The fundamental paper of crypto-currency bitcoin (PDF) was written by Satoshi Nakamoto. Who is Satoshi Nakamoto? We just don’t know. Nakamoto’s bitcoins currently yield a value of $4.2 billion USD, but he is not using that money for any purpose. He is not involved in Bitcoin anymore and the paper itself is a wonderful read. It is nice to see that people can still truely hide their identity. But people wonder about the motivation for this technology to this day. For now, let us focus on the paper and technical details.
The paper lays out the design of bitcoin based on the ideas of asymmetric cryptography, hashing and probability theory. The sections are named as follows:
- Timestamp server
- Reclaiming Disk Space
- Simplified Payment Verification
- Combining and Splitting Value
The rationale for the cryptocurrency is given with decentralization; there is no central trusted party.
An electronic coin is defined “as a chain of digital signatures” (section 2). Coins are mined/created. And every coin is basically the set of signatures of how it was transmitted between parties. The author does not explain existing technology. He published the paper in 2008 in the mids of his development of Bitcoin Core 1.0, which took him at least 2 years. And most technical details are left out. The paper is reduced to the theoretical fundamentals and how certain threats are mitigated. For example, the Proof of work technology (section 4) was known since 1993 and he simply points out that he uses it with the number of leading zero bits of SHA-256 hashes to define a certain difficulty.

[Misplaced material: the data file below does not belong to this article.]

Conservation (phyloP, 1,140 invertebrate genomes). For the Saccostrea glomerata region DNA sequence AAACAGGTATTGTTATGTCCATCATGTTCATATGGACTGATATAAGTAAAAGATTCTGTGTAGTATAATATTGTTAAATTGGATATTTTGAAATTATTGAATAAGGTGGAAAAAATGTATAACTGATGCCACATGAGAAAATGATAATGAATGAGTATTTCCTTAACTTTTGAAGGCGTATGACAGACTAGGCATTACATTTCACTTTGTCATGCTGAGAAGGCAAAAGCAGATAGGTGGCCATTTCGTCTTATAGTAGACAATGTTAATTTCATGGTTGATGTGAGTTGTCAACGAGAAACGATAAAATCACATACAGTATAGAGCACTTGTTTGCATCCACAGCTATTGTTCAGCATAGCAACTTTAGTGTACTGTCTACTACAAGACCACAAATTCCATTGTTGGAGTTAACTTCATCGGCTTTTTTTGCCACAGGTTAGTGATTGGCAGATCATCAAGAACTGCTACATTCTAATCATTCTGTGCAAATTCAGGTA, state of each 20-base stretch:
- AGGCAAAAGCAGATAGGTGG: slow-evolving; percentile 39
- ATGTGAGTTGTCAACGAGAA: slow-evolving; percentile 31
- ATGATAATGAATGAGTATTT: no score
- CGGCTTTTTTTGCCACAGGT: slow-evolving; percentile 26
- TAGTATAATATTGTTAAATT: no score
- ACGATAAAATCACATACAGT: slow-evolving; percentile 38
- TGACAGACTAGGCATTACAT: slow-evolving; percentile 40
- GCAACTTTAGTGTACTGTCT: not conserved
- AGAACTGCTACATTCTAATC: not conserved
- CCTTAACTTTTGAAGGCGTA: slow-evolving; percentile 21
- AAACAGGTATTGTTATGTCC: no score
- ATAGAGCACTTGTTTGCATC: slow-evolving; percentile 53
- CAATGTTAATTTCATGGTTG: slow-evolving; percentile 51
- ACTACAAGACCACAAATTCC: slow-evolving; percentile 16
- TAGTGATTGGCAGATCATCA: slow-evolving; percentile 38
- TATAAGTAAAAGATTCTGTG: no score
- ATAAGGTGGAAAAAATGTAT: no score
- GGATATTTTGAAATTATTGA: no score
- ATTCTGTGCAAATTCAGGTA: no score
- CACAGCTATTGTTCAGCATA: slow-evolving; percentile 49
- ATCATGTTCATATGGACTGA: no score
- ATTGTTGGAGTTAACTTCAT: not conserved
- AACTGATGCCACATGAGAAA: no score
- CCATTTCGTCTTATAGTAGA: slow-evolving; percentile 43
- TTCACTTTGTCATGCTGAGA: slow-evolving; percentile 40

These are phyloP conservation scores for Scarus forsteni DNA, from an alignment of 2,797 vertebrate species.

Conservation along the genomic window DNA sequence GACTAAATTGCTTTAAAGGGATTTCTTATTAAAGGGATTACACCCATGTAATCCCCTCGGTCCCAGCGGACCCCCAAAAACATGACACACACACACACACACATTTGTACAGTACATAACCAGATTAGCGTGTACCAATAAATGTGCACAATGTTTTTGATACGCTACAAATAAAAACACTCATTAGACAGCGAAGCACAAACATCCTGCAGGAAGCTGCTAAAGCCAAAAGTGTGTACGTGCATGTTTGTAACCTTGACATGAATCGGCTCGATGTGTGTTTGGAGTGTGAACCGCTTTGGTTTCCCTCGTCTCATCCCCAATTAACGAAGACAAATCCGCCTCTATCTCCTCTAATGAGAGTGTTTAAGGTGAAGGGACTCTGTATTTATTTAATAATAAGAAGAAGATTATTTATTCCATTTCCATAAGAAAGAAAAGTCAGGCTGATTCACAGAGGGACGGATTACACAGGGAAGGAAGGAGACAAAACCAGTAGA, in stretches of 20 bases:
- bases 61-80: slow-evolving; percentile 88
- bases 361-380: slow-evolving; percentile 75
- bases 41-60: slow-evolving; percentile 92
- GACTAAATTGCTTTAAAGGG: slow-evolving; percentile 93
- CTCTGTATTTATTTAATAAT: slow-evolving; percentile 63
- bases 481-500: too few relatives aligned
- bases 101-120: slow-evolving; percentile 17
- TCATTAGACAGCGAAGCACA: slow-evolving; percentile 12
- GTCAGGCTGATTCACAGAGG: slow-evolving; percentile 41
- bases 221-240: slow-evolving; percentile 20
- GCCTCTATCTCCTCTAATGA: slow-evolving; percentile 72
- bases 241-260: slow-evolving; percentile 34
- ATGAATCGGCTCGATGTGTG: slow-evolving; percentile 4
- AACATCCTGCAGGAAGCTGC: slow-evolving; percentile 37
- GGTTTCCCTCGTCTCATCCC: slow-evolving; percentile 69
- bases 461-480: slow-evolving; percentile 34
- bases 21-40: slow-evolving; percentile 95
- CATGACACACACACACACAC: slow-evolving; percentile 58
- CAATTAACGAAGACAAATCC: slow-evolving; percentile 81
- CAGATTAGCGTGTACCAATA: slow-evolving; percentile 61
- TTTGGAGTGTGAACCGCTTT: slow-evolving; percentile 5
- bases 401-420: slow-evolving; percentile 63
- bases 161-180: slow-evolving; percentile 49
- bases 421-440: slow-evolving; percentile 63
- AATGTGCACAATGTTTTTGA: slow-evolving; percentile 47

Reclaiming Disk Space (section 7) is solved by reducing a Merkle tree to its root hash. This way the block information is reduced. Only on demand the full information will be retrieved and verification can be done. This proves, that Nakamoto was well aware of the problem of an ever-growing global transaction log. I still consider it as one of the weak points of Bitcoin’s scalability. But we have to admit that many blockchain technologies emerged and are accessible to the mainstream these days. And blockchains solve the major problem of double spending, which I consider as the real innovation of the paper. In the final sections, he justifies that a malicious takeover of the network is unlikely or difficult if the honest blocks progress as usual. The more the malicious transaction branch diverges, the more difficult it will get to convince other users of its correctness. I have to admit, that so far, I don’t grasp his assumption of a Poisson distribution at page 7.
If you don’t fully understand the details, the bitcoin community maintains a bitcoin wiki covering topics such as Bitcoin Myths. And personally speaking, I understood Bitcoin much better back in 2012, when I listened to Chaosradio Express, episode 182 (German podcast). The paper gives an academic approach (references existing papers and just parameterizes existing ideas), but the podcast gives a step-by-step introduction for all cryptographic ideas implemented in bitcoin.
In conclusion, I am not convinced of Bitcoin. It has many issues, that seem to be ignored. But decentralized money is interesting and Nakamoto’s paper is a masterpiece of academic work. Still residing in Japan and struggling with the language barrier every day, I would like to conclude with the following quote from Wikipedia: “[…] but some speculated he was unlikely to be Japanese due to his use of perfect English and his bitcoin software not being documented or labelled in Japanese”. Indeed, the English in the paper is exceptionally well-written.